You can, of course, choose to make classic rainbow colors, but I went for a slightly different color palette today and love how it turned out!
Happy cake baking, darlings! If you love this recipe, please share it and tag me. Your beautiful creations always make me smile.
- 2 cups whole milk
- 1 1/2 cups marshmallow cereal (like Lucky Charms)
- 2 cups granulated sugar
- 2 sticks (16 tbsp) unsalted butter, softened
- 4 large eggs, room temperature
- 2 tsp vanilla extract
- 2 cups cereal milk, room temperature
- 1 1/2 tsp baking powder
- 1 1/2 tsp baking soda
- 1 tsp salt
- 4 cups all-purpose flour
- 1 pound unsalted butter, softened (see notes)
- 4-5 cups powdered sugar, sifted
- 2 teaspoons vanilla extract (or reserved cereal milk if you have it!)
- 1/2 teaspoon salt
- food coloring (optional)
- additional cereal marshmallows for decorating (optional)
- Make the cereal milk: Toast cereal in a 300 F oven for 10 minutes. Cool completely, then combine with the milk and allow to sit at least 30 minutes. Place a fine-mesh sieve or colander over a large bowl and strain the cereal from the milk. If you aren't using the milk immediately, store in the refrigerator for up to 3 days.
- Preheat your oven to 350 F. Butter and flour 2 8" cake pans. Set aside.
- Cream the sugar and butter together in the bowl of a stand mixer fitted with the paddle attachment (or with a hand mixer) until light and fluffy. Scrape the sides of the bowl.
- Add the eggs one at a time, scraping the bowl after each addition, then stir in the vanilla extract.
- In a separate bowl, sift together the flour, baking powder, baking soda, and salt.
- Add about a third of your flour to the egg mixture. Stir to combine. Follow with a cup of the cereal milk, then another third of the flour. Stir the batter until just combined after each addition, scraping the bowl as needed. Add the remaining cup of cereal milk and then finish with the last cup of flour.
- Evenly distribute the batter between the pans.
- Bake 38-43 minutes until a cake tester comes out clean or with only a moist crumb or two.
- Remove from the oven and allow the cake to sit for 10 minutes before turning cakes onto a cooling rack to cool completely before frosting (see notes).
- Make the frosting: Once your cake is cool, make the frosting. Cut your softened butter into cubes and place it into a large mixing bowl or the bowl of a stand mixer fitted with the paddle attachment. Add the salt and powdered sugar, 1 cup at a time, stirring on low to incorporate. Scrape the sides of the bowl as needed. Once you reach 4 cups of sugar, add the cereal milk or vanilla extract. Stir the frosting on low 5 minutes until smooth and fluffy. Add more sugar if the frosting isn't thick enough, or milk if it's too thick.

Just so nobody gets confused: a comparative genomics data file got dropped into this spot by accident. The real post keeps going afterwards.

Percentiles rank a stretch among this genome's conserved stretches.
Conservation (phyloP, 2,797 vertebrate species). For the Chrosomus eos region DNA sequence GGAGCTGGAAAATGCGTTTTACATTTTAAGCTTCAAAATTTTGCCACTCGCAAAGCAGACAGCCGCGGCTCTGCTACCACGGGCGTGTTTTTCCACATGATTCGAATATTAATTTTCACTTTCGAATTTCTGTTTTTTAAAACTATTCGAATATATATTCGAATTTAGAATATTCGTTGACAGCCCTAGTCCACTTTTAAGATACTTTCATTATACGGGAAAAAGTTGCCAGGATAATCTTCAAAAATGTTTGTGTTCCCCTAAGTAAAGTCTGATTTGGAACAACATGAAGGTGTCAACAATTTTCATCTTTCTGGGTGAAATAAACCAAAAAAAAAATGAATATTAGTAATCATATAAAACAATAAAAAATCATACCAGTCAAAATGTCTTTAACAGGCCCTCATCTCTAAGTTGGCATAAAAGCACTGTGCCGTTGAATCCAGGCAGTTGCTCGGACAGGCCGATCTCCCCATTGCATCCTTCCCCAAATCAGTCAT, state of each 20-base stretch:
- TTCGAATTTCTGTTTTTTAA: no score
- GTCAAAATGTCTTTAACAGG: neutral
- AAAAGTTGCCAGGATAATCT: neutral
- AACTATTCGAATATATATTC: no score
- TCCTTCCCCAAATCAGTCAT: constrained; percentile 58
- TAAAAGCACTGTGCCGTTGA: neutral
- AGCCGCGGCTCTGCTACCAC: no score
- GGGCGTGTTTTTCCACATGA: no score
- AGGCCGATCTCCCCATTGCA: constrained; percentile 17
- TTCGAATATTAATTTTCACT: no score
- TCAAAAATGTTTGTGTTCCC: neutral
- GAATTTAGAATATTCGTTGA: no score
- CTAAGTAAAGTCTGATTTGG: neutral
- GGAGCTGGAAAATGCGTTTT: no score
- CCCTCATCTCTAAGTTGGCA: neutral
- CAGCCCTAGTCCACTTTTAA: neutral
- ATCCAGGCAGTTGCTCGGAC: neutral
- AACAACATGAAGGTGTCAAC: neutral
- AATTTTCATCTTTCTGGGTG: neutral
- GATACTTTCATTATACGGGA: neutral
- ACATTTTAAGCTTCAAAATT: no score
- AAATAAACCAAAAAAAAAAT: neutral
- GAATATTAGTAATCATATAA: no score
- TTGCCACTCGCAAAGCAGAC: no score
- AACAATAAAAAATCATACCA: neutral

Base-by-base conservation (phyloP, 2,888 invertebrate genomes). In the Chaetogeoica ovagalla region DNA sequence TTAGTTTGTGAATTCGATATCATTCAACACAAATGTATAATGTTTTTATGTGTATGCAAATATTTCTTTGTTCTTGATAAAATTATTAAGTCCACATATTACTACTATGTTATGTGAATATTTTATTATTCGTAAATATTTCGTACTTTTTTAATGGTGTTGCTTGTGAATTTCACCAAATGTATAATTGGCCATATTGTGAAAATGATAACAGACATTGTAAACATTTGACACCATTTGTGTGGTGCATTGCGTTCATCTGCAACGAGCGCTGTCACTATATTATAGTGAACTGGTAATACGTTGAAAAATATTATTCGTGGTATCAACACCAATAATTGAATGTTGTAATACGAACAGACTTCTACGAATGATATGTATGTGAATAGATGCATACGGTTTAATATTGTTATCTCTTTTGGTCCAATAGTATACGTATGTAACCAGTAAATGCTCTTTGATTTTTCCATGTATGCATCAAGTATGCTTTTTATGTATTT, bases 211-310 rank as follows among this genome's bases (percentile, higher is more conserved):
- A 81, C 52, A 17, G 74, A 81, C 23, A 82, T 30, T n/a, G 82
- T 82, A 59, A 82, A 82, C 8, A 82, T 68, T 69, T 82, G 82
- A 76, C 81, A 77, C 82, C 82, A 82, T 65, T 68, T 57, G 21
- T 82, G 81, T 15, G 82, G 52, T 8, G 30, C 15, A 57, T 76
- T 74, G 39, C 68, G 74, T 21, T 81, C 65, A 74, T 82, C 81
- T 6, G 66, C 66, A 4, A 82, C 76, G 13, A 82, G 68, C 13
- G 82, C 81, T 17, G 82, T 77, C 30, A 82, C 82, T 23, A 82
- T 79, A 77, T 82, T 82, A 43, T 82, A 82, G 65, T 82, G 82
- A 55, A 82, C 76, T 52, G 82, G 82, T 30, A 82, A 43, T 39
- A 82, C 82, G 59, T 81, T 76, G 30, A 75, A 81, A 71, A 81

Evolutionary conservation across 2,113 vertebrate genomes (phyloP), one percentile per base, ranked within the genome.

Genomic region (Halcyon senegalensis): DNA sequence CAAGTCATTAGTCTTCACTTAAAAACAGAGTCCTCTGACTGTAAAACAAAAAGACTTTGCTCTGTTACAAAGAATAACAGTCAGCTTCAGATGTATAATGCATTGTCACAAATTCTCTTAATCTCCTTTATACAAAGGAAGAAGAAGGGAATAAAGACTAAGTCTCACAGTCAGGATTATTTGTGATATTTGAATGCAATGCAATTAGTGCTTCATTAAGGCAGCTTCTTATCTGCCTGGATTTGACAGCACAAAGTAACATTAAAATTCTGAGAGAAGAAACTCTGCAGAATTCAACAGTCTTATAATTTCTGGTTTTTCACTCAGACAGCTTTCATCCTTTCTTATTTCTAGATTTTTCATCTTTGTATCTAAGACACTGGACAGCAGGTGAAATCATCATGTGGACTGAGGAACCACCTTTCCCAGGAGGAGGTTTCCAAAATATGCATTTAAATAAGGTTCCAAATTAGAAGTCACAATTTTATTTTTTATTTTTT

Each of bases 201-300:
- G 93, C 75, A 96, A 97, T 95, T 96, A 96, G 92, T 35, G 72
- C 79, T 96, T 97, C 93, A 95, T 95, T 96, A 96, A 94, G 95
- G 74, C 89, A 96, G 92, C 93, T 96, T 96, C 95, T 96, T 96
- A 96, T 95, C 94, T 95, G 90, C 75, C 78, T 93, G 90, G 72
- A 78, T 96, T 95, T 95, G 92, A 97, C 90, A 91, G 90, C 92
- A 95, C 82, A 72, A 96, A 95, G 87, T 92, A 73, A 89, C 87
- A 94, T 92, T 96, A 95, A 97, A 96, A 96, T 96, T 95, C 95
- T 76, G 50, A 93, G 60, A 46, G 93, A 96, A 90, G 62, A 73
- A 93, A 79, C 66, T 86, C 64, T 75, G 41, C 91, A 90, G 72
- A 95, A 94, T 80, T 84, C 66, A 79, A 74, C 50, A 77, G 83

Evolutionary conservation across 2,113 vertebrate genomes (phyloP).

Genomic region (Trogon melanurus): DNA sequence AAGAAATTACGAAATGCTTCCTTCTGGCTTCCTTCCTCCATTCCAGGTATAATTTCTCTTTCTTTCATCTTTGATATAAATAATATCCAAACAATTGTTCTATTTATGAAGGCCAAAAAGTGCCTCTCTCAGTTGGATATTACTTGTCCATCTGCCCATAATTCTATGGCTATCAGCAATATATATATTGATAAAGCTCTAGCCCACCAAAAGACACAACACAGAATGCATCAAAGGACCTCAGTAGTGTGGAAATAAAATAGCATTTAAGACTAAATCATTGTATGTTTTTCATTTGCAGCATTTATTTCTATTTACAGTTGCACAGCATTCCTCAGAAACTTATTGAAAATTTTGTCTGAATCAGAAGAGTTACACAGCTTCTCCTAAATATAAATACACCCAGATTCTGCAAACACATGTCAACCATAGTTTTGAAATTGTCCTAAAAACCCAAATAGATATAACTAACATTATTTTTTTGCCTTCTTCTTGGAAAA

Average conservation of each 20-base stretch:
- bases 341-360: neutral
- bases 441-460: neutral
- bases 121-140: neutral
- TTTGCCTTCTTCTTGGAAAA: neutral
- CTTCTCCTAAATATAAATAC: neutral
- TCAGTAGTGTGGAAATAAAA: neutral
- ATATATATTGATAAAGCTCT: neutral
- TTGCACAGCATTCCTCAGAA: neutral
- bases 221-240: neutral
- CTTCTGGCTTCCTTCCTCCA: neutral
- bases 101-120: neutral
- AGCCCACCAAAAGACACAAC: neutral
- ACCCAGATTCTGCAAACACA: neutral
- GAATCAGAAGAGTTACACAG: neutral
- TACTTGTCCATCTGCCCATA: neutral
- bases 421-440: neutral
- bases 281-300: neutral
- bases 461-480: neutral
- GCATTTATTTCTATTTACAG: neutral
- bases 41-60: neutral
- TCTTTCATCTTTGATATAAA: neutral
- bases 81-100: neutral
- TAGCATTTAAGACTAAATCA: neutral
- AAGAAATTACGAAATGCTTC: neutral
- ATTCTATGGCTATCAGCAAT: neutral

- If you are making the rainbow effect in the middle of the cake, remove some of your frosting and divide it into as many different small bowls as you need. Color the frosting in your desired colors. Once you level your first layer of cake, pipe the colored frosting in rings to make the "rainbow" effect in the filling once sliced. Top with the second leveled cake layer, then continue with frosting and decorating as desired.
- Toasting the cereal is an optional step, but it makes a huge impact on the depth of cereal milk flavor in the cake. The toasted cereal will provide more flavor to the cereal milk than untoasted.
- To keep the cake extra moist, I like to turn my cake layers out onto plastic wrap and wrap them. I then let them cool in the plastic wrap for a few hours, usually overnight, and then I decorate.
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Nutrition Information:Yield: 16 Serving Size: 1
Amount Per Serving: Calories: 1043Total Fat: 28gSaturated Fat: 17gTrans Fat: 0gUnsaturated Fat: 10gCholesterol: 116mgSodium: 480mgCarbohydrates: 196gFiber: 2gSugar: 164gProtein: 7g
These nutrition values are estimates. Exact values will vary depending on the ingredients, brands, and quantities used.